Today we are gonna talk about Golden Triangles, also known as the “Golden section”, or the “Golden rectangle”, where we use diagonals in the photo to give it a more dynamic feel.
What is the Rule of The Golden Triangles?
Imagine your frame and draw a diagonal line from the top left corner, and draw it down to the bottom right corner. It doesn’t matter which corners, you need a diagonal line across your frame.
Now from the bottom left corner draw a line up to the diagonal line, which intersects it at right angles. Do the same thing with a line from the top right corner that also intersects the original line at right angles.
You will now have triangles that form the photographic composition known as the golden triangle. This composition can also be formed with either a vertical or horizontal rectangle.
It’s kinda like the rule of thirds, but there we draw 2 vertical and 2 horizontal lines. Here we draw diagonal lines instead of straight ones. As with the rule of thirds, you’re aiming to put your point of interest over any point of intersection.
How to use Golden Triangles?
You can use the golden triangle in two ways:
1. You can place your subject directly along the diagonals, this will give your subject direction and help your viewer land directly where you want them to.
2. You can fill the triangle with your subject and use the shape of your subject to create the triangles which lead your viewer to the main area of the image you are highlighting and create symmetry and balance.
5 tips I wanna give you to do that:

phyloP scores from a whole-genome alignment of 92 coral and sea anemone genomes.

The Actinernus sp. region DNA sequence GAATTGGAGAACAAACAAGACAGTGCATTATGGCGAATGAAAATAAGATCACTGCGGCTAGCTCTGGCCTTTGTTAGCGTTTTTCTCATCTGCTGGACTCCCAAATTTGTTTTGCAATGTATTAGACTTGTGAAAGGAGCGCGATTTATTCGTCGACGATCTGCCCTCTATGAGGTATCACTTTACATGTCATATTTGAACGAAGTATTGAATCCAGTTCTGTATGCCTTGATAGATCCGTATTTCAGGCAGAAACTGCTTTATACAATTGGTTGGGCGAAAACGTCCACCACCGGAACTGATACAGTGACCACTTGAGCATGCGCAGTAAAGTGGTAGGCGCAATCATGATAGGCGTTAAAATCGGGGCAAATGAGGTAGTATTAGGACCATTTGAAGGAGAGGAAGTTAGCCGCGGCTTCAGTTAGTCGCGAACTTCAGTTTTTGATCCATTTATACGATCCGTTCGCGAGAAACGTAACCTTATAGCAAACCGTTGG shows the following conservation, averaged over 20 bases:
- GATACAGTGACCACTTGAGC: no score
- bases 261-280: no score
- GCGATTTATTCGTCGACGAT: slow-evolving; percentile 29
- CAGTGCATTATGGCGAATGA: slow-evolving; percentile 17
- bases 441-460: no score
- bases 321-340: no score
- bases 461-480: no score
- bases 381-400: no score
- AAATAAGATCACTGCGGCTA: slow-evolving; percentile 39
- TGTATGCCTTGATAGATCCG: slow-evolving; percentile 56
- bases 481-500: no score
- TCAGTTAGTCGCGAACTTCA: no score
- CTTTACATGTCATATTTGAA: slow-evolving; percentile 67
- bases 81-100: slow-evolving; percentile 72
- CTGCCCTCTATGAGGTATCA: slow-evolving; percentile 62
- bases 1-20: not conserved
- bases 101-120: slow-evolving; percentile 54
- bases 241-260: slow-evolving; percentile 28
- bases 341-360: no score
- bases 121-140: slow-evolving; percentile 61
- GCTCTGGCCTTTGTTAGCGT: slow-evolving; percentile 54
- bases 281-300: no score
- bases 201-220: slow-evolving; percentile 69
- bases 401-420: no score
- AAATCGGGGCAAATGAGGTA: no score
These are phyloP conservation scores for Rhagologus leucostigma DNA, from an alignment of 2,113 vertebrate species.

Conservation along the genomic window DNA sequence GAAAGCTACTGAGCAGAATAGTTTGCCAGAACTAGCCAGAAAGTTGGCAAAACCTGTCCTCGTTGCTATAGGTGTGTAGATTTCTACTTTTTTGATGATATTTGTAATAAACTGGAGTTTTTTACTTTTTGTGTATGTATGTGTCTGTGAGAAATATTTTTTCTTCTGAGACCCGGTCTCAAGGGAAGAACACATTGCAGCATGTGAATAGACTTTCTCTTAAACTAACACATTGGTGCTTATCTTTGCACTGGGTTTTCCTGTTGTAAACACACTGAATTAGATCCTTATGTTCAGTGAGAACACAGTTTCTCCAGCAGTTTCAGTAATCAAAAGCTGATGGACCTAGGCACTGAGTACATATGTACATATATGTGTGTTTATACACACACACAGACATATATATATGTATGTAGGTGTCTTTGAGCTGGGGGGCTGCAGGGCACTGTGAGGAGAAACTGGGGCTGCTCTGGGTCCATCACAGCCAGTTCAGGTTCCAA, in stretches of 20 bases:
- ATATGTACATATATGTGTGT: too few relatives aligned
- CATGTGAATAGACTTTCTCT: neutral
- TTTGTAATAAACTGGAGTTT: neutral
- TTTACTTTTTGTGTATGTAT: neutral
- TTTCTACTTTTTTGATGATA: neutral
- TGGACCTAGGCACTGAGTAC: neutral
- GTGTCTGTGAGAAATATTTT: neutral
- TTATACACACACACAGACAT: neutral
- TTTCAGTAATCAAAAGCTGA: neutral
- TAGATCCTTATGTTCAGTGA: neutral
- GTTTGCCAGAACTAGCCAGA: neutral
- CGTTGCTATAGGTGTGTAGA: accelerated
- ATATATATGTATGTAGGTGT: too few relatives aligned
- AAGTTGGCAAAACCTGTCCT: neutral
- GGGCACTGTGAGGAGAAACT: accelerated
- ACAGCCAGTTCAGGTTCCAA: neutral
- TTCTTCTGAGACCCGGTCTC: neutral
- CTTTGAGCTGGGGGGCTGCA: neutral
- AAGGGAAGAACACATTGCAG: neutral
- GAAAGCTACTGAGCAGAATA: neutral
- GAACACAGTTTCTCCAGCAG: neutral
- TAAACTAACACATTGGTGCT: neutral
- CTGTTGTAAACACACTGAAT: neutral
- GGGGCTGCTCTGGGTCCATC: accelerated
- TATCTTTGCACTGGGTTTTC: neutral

1. Point of Interest
Just like the in rule of thirds, position the elements of the photo are most important at or near the intersections of the diagonals. In a portrait, the subject’s eyes can be placed along the lines of the diagonals. Similarly, you can compose your macro and bird photos.
2. Leading Lines
Leading lines are the lines that lead up to the subject in the photo. This is what makes your photo a golden triangle composition as opposed to the rule of thirds. So look for a diagonal line that leads up to your main subject. In landscape photography, a road that diagonally cuts through your frame to the main subject would be ideal.
You may need to move around to get the best composition. You can play with the angles to create diagonals. For portraits, you should also be looking to use the arms and legs to create the diagonals that form the golden triangles. When your horizon line isn’t flat you have more options for forming the golden triangle composition. Use a diagonal horizon line that leads towards your main subject.
4. Empty Space
Try to keep some empty space on the top and the bottom. This technique also helps you balance your composition as you can place the subject at one intersecting point and a secondary element at the 2nd point.
5. Post Processing
Use the 3×3 grid in your camera to frame your subjects in the camera. Try to place the subjects a little away from the lines or just space them out a bit. Then use composition overlay while post processing your images to help you in applying this rule effectively.
While at first, it will be difficult to see in this new composition the more you practice the easier it will become. If you use the rule of thirds in your photos, maybe it’s time to go a step further and try the Rule of the Golden triangles.
I hope you liked my blog. Do let me know your suggestions and thoughts in the comments section. Thank you!
Also Read – Leading Lines in Photography
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